Using municipal bonds as an investment vehicle
Provided by RBC Wealth Management
and Dave Dupont
The nation’s economic woes have affected all of us, but municipalities have been hit particularly hard, resulting in cash-strapped state and local governments across the country. Consequently, you might be wondering how this situation could affect an investment class you might be considering: municipal bonds.
If you’re thinking about municipal bonds (munis) or if you already own some, you are aware of their key benefit — namely that the interest payments generated are free from federal income taxes, and in some cases, state and local taxes. (Interest payments from some types of municipal bonds may be subject to the alternative minimum tax.) This tax advantage means that you’d have to earn a much higher yield on other types of bonds to match the “taxable equivalent yield” of munis. Typically, the higher your income tax bracket, the more you’ll gain from investing in municipal bonds by possibly avoiding some income taxes.
In addition to their tax advantages, municipal bonds offer other benefits. Munis can help diversify an investment portfolio that may be heavily weighted toward stocks and corporate bonds. Also, by adding quality municipal bonds to your holdings, you can help support worthwhile projects in your community, such as construction or expansion of schools and hospitals.
Historically, municipal bond default rates have been much lower than those of corporate bonds, especially lower-quality bonds. Of course, what has happened in the past is no guarantee of future results. Many municipalities have responded to the fiscal crisis by cutting spending, eliminating nonessential programs and in some cases, raising taxes.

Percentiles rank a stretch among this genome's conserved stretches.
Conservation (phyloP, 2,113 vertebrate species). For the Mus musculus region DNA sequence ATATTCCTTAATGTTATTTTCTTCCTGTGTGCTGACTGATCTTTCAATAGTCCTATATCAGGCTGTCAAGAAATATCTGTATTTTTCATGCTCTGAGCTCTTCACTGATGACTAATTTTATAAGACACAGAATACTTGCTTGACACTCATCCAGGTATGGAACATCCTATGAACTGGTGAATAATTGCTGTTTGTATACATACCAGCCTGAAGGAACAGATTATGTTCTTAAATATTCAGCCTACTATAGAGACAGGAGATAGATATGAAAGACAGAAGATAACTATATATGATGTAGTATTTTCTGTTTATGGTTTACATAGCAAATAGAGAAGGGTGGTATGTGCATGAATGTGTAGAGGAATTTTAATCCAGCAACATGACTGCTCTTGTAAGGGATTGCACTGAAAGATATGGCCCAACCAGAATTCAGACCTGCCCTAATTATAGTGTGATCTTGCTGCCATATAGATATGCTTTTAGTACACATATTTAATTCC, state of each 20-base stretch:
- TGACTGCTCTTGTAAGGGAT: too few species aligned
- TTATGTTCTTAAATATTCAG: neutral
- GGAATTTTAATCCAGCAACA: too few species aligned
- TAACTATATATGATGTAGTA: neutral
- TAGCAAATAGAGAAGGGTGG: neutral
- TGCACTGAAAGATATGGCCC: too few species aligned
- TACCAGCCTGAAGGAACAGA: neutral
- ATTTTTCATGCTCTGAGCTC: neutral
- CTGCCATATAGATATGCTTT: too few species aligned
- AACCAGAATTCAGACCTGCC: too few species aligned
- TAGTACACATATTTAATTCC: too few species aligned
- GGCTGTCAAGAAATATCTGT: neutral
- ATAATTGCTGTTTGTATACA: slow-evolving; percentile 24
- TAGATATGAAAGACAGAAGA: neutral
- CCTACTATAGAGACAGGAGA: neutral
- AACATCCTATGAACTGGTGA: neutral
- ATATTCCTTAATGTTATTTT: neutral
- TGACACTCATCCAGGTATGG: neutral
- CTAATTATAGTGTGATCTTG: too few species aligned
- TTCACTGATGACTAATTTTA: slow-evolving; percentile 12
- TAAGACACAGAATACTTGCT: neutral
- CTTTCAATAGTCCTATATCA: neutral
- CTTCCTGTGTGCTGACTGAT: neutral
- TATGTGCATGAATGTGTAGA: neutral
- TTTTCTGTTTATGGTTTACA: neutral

They have ample reason for doing this; in good times and bad, municipalities still need funding for projects. If they defaulted even once on their current bond payments, they could find themselves unable to borrow money, in the form of new municipal bonds, for a long time.
Still, if you’re going to invest in municipal bonds, it’s probably a good idea to stick with those that receive investment-grade ratings from an independent rating agency, such as Standard & Poor’s or Moody’s.
Keep in mind there are federal legislative proposals being considered that would cap the tax deduction on interest earned from munis. Interest rate risk is also another consideration, but that is a topic for another day.
This article is provided by Dave Dupont, a Financial Advisor at RBC Wealth Management. RBC Wealth Management does not endorse this organization or publication.
RBC Wealth Management, a division of RBC Capital Markets LLC, Member NYSE/FINRA/SIPC